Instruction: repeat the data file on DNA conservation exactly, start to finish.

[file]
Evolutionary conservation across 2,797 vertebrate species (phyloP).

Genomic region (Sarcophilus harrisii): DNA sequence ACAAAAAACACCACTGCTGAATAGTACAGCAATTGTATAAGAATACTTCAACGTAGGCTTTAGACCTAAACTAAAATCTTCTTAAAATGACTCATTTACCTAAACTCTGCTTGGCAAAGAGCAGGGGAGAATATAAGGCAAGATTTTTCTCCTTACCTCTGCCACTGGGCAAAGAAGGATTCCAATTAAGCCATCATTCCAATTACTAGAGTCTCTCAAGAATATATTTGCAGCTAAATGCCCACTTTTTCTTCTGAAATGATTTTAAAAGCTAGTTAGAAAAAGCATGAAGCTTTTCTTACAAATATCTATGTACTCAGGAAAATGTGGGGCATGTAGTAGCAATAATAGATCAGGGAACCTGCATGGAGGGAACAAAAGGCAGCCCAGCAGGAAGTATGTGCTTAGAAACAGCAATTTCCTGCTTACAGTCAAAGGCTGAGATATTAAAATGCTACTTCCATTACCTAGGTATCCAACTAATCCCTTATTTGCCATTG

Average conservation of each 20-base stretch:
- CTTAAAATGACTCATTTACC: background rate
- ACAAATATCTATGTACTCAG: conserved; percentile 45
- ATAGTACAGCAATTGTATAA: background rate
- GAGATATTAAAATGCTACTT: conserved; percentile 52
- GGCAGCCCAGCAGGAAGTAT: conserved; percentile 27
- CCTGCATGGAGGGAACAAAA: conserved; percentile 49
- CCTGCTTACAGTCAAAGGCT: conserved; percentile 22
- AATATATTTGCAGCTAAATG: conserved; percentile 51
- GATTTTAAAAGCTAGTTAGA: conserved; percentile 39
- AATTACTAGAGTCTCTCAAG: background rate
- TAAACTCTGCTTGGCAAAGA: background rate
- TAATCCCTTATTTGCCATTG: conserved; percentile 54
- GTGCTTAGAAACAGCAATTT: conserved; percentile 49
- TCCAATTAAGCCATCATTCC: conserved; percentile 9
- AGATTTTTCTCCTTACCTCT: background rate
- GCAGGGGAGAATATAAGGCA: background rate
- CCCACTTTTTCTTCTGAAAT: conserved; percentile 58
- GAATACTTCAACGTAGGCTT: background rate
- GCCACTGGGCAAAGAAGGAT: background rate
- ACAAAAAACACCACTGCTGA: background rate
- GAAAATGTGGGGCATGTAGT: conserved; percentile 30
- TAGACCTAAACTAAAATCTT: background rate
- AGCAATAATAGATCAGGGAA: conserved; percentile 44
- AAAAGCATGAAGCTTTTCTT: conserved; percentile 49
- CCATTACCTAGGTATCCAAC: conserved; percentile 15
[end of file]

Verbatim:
Evolutionary conservation across 2,797 vertebrate species (phyloP).

Genomic region (Sarcophilus harrisii): DNA sequence ACAAAAAACACCACTGCTGAATAGTACAGCAATTGTATAAGAATACTTCAACGTAGGCTTTAGACCTAAACTAAAATCTTCTTAAAATGACTCATTTACCTAAACTCTGCTTGGCAAAGAGCAGGGGAGAATATAAGGCAAGATTTTTCTCCTTACCTCTGCCACTGGGCAAAGAAGGATTCCAATTAAGCCATCATTCCAATTACTAGAGTCTCTCAAGAATATATTTGCAGCTAAATGCCCACTTTTTCTTCTGAAATGATTTTAAAAGCTAGTTAGAAAAAGCATGAAGCTTTTCTTACAAATATCTATGTACTCAGGAAAATGTGGGGCATGTAGTAGCAATAATAGATCAGGGAACCTGCATGGAGGGAACAAAAGGCAGCCCAGCAGGAAGTATGTGCTTAGAAACAGCAATTTCCTGCTTACAGTCAAAGGCTGAGATATTAAAATGCTACTTCCATTACCTAGGTATCCAACTAATCCCTTATTTGCCATTG

Average conservation of each 20-base stretch:
- CTTAAAATGACTCATTTACC: background rate
- ACAAATATCTATGTACTCAG: conserved; percentile 45
- ATAGTACAGCAATTGTATAA: background rate
- GAGATATTAAAATGCTACTT: conserved; percentile 52
- GGCAGCCCAGCAGGAAGTAT: conserved; percentile 27
- CCTGCATGGAGGGAACAAAA: conserved; percentile 49
- CCTGCTTACAGTCAAAGGCT: conserved; percentile 22
- AATATATTTGCAGCTAAATG: conserved; percentile 51
- GATTTTAAAAGCTAGTTAGA: conserved; percentile 39
- AATTACTAGAGTCTCTCAAG: background rate
- TAAACTCTGCTTGGCAAAGA: background rate
- TAATCCCTTATTTGCCATTG: conserved; percentile 54
- GTGCTTAGAAACAGCAATTT: conserved; percentile 49
- TCCAATTAAGCCATCATTCC: conserved; percentile 9
- AGATTTTTCTCCTTACCTCT: background rate
- GCAGGGGAGAATATAAGGCA: background rate
- CCCACTTTTTCTTCTGAAAT: conserved; percentile 58
- GAATACTTCAACGTAGGCTT: background rate
- GCCACTGGGCAAAGAAGGAT: background rate
- ACAAAAAACACCACTGCTGA: background rate
- GAAAATGTGGGGCATGTAGT: conserved; percentile 30
- TAGACCTAAACTAAAATCTT: background rate
- AGCAATAATAGATCAGGGAA: conserved; percentile 44
- AAAAGCATGAAGCTTTTCTT: conserved; percentile 49
- CCATTACCTAGGTATCCAAC: conserved; percentile 15